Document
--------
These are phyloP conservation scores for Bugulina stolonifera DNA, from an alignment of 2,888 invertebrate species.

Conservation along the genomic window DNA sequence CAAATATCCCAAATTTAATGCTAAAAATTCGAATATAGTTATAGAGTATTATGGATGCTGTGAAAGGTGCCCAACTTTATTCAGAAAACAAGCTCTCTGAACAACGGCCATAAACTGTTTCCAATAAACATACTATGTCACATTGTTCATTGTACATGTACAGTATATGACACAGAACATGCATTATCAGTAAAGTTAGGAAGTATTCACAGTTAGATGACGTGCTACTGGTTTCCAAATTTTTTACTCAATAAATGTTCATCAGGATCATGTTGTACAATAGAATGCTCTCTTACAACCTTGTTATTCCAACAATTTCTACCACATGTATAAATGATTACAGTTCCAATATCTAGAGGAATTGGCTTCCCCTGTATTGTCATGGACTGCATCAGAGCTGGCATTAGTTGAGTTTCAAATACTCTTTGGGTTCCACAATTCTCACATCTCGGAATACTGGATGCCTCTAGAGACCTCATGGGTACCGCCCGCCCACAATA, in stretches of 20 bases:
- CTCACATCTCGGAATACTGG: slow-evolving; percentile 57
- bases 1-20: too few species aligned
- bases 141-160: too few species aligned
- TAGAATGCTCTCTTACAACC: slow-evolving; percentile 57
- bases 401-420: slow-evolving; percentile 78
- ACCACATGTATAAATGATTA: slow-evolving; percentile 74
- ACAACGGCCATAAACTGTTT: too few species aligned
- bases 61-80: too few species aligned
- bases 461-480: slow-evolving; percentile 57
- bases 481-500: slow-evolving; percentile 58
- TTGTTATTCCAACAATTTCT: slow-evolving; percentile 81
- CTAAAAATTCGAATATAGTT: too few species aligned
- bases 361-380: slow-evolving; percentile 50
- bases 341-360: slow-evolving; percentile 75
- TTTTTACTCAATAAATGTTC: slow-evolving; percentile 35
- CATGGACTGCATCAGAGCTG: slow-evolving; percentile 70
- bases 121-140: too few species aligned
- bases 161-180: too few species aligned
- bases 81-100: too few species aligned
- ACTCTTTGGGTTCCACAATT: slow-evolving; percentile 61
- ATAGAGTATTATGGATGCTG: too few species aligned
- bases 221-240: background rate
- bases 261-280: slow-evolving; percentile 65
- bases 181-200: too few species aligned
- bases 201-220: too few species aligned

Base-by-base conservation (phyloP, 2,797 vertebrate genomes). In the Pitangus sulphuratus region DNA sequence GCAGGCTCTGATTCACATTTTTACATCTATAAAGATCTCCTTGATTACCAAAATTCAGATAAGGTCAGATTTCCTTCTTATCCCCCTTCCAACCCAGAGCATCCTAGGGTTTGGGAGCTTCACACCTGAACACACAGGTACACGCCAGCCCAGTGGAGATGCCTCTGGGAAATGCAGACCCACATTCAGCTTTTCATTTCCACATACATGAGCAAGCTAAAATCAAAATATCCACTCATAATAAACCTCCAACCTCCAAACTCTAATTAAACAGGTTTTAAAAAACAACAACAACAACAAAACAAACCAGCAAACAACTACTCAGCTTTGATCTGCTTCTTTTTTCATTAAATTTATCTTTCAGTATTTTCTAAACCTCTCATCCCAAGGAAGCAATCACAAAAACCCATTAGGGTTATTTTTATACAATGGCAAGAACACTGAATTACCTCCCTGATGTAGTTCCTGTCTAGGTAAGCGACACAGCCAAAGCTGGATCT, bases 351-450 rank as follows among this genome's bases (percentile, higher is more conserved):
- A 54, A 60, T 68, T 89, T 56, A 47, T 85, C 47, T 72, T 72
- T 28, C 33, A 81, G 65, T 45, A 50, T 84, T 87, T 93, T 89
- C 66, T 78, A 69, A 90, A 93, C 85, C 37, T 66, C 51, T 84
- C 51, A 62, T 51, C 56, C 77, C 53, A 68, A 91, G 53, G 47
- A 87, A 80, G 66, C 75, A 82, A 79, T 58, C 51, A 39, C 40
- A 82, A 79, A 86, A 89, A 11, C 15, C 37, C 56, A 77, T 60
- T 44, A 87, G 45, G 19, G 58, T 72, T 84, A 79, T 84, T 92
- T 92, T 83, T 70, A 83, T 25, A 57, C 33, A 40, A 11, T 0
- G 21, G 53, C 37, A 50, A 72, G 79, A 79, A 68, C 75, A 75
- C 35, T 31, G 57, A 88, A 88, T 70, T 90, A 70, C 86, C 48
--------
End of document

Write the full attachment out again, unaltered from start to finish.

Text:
These are phyloP conservation scores for Bugulina stolonifera DNA, from an alignment of 2,888 invertebrate species.

Conservation along the genomic window DNA sequence CAAATATCCCAAATTTAATGCTAAAAATTCGAATATAGTTATAGAGTATTATGGATGCTGTGAAAGGTGCCCAACTTTATTCAGAAAACAAGCTCTCTGAACAACGGCCATAAACTGTTTCCAATAAACATACTATGTCACATTGTTCATTGTACATGTACAGTATATGACACAGAACATGCATTATCAGTAAAGTTAGGAAGTATTCACAGTTAGATGACGTGCTACTGGTTTCCAAATTTTTTACTCAATAAATGTTCATCAGGATCATGTTGTACAATAGAATGCTCTCTTACAACCTTGTTATTCCAACAATTTCTACCACATGTATAAATGATTACAGTTCCAATATCTAGAGGAATTGGCTTCCCCTGTATTGTCATGGACTGCATCAGAGCTGGCATTAGTTGAGTTTCAAATACTCTTTGGGTTCCACAATTCTCACATCTCGGAATACTGGATGCCTCTAGAGACCTCATGGGTACCGCCCGCCCACAATA, in stretches of 20 bases:
- CTCACATCTCGGAATACTGG: slow-evolving; percentile 57
- bases 1-20: too few species aligned
- bases 141-160: too few species aligned
- TAGAATGCTCTCTTACAACC: slow-evolving; percentile 57
- bases 401-420: slow-evolving; percentile 78
- ACCACATGTATAAATGATTA: slow-evolving; percentile 74
- ACAACGGCCATAAACTGTTT: too few species aligned
- bases 61-80: too few species aligned
- bases 461-480: slow-evolving; percentile 57
- bases 481-500: slow-evolving; percentile 58
- TTGTTATTCCAACAATTTCT: slow-evolving; percentile 81
- CTAAAAATTCGAATATAGTT: too few species aligned
- bases 361-380: slow-evolving; percentile 50
- bases 341-360: slow-evolving; percentile 75
- TTTTTACTCAATAAATGTTC: slow-evolving; percentile 35
- CATGGACTGCATCAGAGCTG: slow-evolving; percentile 70
- bases 121-140: too few species aligned
- bases 161-180: too few species aligned
- bases 81-100: too few species aligned
- ACTCTTTGGGTTCCACAATT: slow-evolving; percentile 61
- ATAGAGTATTATGGATGCTG: too few species aligned
- bases 221-240: background rate
- bases 261-280: slow-evolving; percentile 65
- bases 181-200: too few species aligned
- bases 201-220: too few species aligned

Base-by-base conservation (phyloP, 2,797 vertebrate genomes). In the Pitangus sulphuratus region DNA sequence GCAGGCTCTGATTCACATTTTTACATCTATAAAGATCTCCTTGATTACCAAAATTCAGATAAGGTCAGATTTCCTTCTTATCCCCCTTCCAACCCAGAGCATCCTAGGGTTTGGGAGCTTCACACCTGAACACACAGGTACACGCCAGCCCAGTGGAGATGCCTCTGGGAAATGCAGACCCACATTCAGCTTTTCATTTCCACATACATGAGCAAGCTAAAATCAAAATATCCACTCATAATAAACCTCCAACCTCCAAACTCTAATTAAACAGGTTTTAAAAAACAACAACAACAACAAAACAAACCAGCAAACAACTACTCAGCTTTGATCTGCTTCTTTTTTCATTAAATTTATCTTTCAGTATTTTCTAAACCTCTCATCCCAAGGAAGCAATCACAAAAACCCATTAGGGTTATTTTTATACAATGGCAAGAACACTGAATTACCTCCCTGATGTAGTTCCTGTCTAGGTAAGCGACACAGCCAAAGCTGGATCT, bases 351-450 rank as follows among this genome's bases (percentile, higher is more conserved):
- A 54, A 60, T 68, T 89, T 56, A 47, T 85, C 47, T 72, T 72
- T 28, C 33, A 81, G 65, T 45, A 50, T 84, T 87, T 93, T 89
- C 66, T 78, A 69, A 90, A 93, C 85, C 37, T 66, C 51, T 84
- C 51, A 62, T 51, C 56, C 77, C 53, A 68, A 91, G 53, G 47
- A 87, A 80, G 66, C 75, A 82, A 79, T 58, C 51, A 39, C 40
- A 82, A 79, A 86, A 89, A 11, C 15, C 37, C 56, A 77, T 60
- T 44, A 87, G 45, G 19, G 58, T 72, T 84, A 79, T 84, T 92
- T 92, T 83, T 70, A 83, T 25, A 57, C 33, A 40, A 11, T 0
- G 21, G 53, C 37, A 50, A 72, G 79, A 79, A 68, C 75, A 75
- C 35, T 31, G 57, A 88, A 88, T 70, T 90, A 70, C 86, C 48